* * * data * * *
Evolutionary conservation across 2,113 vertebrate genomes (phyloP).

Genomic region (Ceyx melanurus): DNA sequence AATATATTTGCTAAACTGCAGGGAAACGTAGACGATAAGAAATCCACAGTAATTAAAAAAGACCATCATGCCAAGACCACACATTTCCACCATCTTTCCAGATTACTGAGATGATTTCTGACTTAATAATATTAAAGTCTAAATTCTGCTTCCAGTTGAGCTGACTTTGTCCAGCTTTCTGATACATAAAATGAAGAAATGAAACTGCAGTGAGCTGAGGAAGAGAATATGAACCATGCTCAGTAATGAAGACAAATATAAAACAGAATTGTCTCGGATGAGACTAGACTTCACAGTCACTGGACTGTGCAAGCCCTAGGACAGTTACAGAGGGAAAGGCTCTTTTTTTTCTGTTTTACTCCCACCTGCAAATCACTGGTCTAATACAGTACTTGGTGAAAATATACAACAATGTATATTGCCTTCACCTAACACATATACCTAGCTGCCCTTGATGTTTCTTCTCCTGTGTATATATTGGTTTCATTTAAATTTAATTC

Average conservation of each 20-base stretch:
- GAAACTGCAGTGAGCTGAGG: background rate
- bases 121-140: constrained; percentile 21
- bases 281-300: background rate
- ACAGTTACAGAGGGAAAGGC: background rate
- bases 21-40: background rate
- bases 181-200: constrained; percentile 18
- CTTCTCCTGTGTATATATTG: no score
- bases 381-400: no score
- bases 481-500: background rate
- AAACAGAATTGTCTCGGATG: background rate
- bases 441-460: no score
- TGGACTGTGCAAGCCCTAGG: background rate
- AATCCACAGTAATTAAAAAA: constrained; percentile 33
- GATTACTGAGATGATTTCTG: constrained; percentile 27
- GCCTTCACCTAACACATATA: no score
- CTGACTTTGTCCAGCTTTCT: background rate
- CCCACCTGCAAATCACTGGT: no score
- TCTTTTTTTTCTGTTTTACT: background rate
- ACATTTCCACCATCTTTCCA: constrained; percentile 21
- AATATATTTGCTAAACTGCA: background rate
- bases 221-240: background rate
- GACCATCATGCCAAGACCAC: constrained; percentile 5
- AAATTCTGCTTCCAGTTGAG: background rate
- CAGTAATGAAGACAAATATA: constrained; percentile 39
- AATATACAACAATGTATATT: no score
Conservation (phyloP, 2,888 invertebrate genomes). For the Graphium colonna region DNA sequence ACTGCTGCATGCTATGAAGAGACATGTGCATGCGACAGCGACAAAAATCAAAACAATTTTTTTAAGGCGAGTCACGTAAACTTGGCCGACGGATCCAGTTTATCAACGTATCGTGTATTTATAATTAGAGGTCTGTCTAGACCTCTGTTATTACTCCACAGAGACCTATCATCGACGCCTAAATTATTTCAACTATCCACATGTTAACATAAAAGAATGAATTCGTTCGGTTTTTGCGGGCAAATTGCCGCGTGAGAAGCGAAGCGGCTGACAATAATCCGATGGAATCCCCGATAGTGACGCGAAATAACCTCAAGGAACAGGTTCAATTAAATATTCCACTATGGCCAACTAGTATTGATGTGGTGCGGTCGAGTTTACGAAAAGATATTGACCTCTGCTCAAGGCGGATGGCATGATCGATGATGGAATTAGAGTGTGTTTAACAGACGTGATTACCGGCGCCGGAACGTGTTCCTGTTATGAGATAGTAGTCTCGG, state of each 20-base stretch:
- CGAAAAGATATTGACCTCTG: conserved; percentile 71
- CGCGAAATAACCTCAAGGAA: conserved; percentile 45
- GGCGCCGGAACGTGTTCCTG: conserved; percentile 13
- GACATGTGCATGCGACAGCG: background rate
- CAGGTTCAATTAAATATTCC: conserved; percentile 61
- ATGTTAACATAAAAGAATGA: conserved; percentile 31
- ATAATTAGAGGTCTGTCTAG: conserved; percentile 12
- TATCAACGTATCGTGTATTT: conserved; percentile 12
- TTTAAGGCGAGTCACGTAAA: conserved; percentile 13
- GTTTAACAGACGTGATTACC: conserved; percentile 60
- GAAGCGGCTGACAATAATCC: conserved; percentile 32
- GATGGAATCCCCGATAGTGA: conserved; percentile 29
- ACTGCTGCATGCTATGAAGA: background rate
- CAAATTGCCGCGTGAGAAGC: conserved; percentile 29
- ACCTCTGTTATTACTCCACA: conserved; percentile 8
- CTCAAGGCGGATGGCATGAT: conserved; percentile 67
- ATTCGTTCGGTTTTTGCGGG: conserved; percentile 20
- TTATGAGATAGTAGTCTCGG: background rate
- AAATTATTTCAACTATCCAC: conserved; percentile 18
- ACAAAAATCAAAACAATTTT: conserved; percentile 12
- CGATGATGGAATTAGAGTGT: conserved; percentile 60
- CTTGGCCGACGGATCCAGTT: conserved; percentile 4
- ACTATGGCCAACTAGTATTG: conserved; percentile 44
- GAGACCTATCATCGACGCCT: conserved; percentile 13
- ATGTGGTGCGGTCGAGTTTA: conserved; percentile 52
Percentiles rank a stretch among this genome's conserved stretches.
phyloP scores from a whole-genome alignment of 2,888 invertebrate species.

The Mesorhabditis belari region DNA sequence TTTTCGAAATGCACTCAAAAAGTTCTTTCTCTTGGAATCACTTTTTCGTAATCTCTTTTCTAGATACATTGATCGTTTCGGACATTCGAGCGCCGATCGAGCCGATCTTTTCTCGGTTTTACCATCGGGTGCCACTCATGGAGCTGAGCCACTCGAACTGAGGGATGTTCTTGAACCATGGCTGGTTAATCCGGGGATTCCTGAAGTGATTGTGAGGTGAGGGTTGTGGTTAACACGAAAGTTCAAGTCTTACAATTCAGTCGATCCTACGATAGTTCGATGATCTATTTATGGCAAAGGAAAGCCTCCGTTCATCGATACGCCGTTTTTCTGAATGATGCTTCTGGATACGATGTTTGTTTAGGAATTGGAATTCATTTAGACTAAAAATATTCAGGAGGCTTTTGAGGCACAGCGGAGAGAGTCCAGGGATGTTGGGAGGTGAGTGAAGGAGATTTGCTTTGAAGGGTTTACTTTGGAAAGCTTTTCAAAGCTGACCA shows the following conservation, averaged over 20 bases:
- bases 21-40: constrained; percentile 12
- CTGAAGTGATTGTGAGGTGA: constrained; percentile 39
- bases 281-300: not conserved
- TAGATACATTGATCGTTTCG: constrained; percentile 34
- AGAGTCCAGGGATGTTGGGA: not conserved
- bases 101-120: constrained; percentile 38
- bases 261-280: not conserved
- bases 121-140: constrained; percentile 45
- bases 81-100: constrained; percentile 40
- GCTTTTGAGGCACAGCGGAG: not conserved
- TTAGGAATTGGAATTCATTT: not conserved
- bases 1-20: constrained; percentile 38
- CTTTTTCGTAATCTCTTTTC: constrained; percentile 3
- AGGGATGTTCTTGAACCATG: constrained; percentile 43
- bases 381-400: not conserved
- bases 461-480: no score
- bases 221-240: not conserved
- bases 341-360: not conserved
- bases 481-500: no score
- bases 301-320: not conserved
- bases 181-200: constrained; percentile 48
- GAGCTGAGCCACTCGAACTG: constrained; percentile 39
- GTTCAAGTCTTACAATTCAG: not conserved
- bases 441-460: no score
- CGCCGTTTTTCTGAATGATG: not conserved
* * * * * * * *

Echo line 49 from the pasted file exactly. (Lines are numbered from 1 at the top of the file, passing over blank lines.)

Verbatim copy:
- ACAAAAATCAAAACAATTTT: conserved; percentile 12